Poles passage to Britain

The Allies 1939-1945, and those fighting against Germany.

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Rolf Steiner
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Poles passage to Britain

Post by Rolf Steiner » Mon Jul 23, 2007 10:13 am

something I've never quite been clear on - the number of poles who escaped to join brit forces after the invasion - how did they get there? Can't envisage any easy route after sept 39!
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Post by John Kilmartin » Mon Jul 23, 2007 1:20 pm

Hi Rolf,
Some of them came via the Soviet Union after Barbarosa. I saw a documentary in the theatre of my local library a number of years ago that chronicles this remarkable journey and the obstacles placed in their paths. I'll see if I still have the brochure given out at the showing. I know it was originally prepared for broadcast in Britain.
There was a heated discussion during the questions and answers session after the screening about what was left out. It is my understanding from that discussion that besides those that left via Iran as portrayed in the documentary others left via Vladivostok.
Cheers,
John K
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Post by Njorl » Tue Jul 24, 2007 1:00 am

In 1939 the possible routes were:
- from Romania via Black and Mediterranean Sea to France,
- from Romania through Yugoslavia, Italy and Switzerland to France
- from Hungary via Romania and further same as above.

I read not long ago how Col. Sosabowski travelled to France in fall 1939 from IIRC Lwow/Lviv. I'll check it as I come back from work.

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MJU
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Post by Njorl » Wed Jul 25, 2007 12:21 am

The route Colonel Sosabowski took was:
from Warsaw to Soviet Union -> Lwow/Lviv -> Drochobycz -> Boryslaw -> across former Polish-Czechoslovakian border to Hungary -> Munkacs -> Ungwar/Uzhorod -> Csap -> Budapest -> via plane to Italy -> Venice -> Milan -> boarding on "Simplon Express" train travelling through Switzerland to France -> Paris.

How he get to Britain after fall of France is another story (IIRC he managed to board a ship to Britain at some port in Bretagne).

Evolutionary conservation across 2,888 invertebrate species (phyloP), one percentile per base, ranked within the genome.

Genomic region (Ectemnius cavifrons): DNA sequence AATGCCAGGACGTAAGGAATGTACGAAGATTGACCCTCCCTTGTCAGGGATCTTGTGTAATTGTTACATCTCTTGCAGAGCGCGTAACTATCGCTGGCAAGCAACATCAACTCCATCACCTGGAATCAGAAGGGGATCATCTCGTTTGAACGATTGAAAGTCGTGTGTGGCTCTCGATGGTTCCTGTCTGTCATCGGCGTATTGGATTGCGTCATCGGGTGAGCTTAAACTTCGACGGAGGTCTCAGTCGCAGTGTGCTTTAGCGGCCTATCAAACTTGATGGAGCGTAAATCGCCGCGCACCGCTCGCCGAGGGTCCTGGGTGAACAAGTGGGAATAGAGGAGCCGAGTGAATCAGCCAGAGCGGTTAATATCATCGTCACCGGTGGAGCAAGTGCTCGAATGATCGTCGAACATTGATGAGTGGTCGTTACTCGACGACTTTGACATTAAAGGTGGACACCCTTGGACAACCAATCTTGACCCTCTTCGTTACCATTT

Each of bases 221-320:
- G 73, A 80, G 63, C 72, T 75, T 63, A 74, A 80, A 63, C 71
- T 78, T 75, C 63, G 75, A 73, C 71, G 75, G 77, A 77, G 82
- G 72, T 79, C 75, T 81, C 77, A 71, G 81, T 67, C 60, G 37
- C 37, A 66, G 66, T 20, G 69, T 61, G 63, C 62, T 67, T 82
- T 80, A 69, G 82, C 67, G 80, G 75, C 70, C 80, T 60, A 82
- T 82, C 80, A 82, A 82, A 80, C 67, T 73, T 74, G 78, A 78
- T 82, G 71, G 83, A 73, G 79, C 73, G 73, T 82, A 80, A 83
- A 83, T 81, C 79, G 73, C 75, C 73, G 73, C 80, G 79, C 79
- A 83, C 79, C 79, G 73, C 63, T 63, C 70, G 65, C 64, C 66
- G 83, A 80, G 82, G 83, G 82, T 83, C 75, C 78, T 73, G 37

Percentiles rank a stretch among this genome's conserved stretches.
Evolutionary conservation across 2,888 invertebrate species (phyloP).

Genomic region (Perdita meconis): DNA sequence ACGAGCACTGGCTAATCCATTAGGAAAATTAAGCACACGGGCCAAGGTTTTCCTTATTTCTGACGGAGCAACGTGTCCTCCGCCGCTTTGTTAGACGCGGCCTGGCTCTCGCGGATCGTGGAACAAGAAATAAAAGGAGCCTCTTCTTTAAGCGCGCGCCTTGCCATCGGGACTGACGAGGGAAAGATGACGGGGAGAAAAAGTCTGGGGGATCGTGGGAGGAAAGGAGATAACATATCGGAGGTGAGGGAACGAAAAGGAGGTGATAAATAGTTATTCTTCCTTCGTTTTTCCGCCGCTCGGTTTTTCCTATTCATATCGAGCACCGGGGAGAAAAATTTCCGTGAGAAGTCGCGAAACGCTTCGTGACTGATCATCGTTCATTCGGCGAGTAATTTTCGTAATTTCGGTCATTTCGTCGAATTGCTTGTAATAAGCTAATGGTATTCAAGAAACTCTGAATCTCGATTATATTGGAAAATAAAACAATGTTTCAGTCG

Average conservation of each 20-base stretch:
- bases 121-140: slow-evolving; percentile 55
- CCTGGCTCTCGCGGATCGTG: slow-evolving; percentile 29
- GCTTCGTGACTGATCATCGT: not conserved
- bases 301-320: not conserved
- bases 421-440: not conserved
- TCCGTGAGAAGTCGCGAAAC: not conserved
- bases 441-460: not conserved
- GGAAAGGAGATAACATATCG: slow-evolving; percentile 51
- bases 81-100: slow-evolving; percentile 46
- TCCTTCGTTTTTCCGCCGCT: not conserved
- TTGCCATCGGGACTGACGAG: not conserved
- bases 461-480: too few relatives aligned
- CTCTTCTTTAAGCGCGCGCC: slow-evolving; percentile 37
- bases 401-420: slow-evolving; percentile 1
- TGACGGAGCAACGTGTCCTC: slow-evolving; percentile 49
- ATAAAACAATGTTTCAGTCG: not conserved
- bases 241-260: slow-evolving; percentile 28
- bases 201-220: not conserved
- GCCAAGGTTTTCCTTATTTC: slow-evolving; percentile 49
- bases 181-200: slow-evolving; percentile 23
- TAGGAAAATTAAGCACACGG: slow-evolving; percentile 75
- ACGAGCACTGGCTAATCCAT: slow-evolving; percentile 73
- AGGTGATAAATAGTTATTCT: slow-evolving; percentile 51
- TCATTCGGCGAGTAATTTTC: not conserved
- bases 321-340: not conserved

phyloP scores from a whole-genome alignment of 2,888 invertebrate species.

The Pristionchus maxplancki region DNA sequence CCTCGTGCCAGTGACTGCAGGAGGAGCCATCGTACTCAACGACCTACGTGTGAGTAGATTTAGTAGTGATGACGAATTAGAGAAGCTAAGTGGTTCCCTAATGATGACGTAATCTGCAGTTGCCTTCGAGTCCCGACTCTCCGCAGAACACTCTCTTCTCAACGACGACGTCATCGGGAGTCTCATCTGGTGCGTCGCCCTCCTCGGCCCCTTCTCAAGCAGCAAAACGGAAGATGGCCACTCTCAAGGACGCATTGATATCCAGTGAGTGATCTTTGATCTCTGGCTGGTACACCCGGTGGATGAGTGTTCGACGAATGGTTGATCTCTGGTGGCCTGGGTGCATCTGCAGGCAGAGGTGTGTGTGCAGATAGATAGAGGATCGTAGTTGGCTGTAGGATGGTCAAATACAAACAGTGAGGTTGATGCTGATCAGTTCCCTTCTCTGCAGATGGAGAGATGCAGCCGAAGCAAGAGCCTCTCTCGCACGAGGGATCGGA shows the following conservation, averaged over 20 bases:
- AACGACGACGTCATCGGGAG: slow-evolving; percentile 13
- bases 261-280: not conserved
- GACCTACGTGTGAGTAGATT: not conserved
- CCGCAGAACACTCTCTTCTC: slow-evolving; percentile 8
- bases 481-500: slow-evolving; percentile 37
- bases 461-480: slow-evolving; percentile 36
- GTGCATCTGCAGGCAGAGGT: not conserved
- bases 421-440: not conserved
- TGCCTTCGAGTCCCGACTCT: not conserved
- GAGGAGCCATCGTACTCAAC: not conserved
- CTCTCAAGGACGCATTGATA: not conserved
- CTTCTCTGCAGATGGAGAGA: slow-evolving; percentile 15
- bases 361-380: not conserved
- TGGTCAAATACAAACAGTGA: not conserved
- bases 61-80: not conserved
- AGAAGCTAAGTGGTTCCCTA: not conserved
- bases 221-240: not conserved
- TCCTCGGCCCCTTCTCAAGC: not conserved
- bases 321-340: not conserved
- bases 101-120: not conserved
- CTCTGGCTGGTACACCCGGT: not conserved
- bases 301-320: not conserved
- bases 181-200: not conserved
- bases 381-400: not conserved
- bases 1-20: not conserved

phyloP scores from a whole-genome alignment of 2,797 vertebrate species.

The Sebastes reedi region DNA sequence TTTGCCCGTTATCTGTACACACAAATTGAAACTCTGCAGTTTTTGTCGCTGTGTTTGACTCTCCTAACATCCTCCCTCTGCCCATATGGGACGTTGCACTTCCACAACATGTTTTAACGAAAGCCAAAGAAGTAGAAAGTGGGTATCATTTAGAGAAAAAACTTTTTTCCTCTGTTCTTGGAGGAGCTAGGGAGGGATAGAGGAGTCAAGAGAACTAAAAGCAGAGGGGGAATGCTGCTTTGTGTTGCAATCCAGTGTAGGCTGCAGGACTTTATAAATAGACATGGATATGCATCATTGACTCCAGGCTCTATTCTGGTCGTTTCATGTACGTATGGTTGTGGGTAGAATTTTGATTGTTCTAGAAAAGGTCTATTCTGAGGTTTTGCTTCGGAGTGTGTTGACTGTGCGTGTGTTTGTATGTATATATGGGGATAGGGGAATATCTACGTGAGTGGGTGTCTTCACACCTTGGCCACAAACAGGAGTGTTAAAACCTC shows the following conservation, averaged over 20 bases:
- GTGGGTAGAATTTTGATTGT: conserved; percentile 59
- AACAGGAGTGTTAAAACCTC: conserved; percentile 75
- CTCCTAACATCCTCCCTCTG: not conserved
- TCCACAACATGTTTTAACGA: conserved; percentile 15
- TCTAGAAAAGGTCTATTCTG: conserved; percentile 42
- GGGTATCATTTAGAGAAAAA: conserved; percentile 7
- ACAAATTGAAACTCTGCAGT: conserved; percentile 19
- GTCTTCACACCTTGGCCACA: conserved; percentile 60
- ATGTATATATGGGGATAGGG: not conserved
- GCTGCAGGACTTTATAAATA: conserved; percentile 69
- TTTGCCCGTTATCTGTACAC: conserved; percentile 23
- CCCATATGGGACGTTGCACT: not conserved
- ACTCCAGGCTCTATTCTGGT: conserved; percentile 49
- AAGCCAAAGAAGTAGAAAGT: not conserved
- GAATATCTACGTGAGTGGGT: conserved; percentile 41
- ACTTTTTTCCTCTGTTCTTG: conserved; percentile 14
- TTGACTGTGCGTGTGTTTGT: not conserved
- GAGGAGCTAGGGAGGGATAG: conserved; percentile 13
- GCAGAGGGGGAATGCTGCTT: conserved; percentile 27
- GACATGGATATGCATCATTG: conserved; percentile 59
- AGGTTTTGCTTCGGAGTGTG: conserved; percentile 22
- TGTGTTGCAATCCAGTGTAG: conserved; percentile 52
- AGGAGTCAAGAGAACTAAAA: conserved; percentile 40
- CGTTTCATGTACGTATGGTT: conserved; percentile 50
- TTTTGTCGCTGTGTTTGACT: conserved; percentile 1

Regards,

MJU
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Post by raj-rif » Wed Jan 30, 2008 3:41 pm

the men who made up the carpathian division came through russia and down into the middle east where they then fought through north africa with the british and commonwealth forces
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Post by phylo_roadking » Wed Jan 30, 2008 4:04 pm

IIRC Johann Waage's "The Narvik Campaign" (!!!) had about a page and a half on this, the southern route via Hungary was by far the most widely used.
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Post by Hans » Wed Jan 30, 2008 8:38 pm

One of my Polish/Australian friends was born in Tanzania after his parents made their way south from Poland. He has no idea how/why etc. His parents never spoke about anything relevant. Any clues anyone, of how a Pole could find himself in Tanzania in 1940?

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Post by Glyndower » Fri Feb 01, 2008 10:48 am

After the defeat of 1939 many Poles made their way through Rumania and other routes to France where together with foreign born Poles who volunteered they were formed into military units. The numbers I have forgotten but it should not prove to difficult to find out. After the defeat of 1940 many entered Switzerland but a sizeable number escaped to Britain where they made up an armoured division, a parachute brigade and a very important part of the Royal Air Force.

Some in 1939 escaped to Syria where the French formed them into a brigade but after the defeat of France they together with other Poles in the French Foreign Legion left Syria for Palestine. They fought at Tobruk then joined the Poles who left the USSR.

The Poles who left the USSR numbered aproximatly 115,000 men women and children. The men who were fit enough made up the Polish 2nd Corps and 3,500 came to Britain to reinforce the Polish airforce. The others went to camps in the British Empire mainly or maybe all to Africa which explains Poles in Africa.

I once met a Pole many years ago who had been in a camp near Lake Victoria and remember him telling me the best thing to do if grabbed by a crocodile.

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Poles escaping France?

Post by Carl Schwamberger » Fri Feb 22, 2008 7:18 am

A considerablenumber of Poles had collected in France by June 1940. Were many able to escape to Britian or eslewhere. There was susposedly a group that retreated into Switzerlan in June 1940. If that correct, and what was their fate?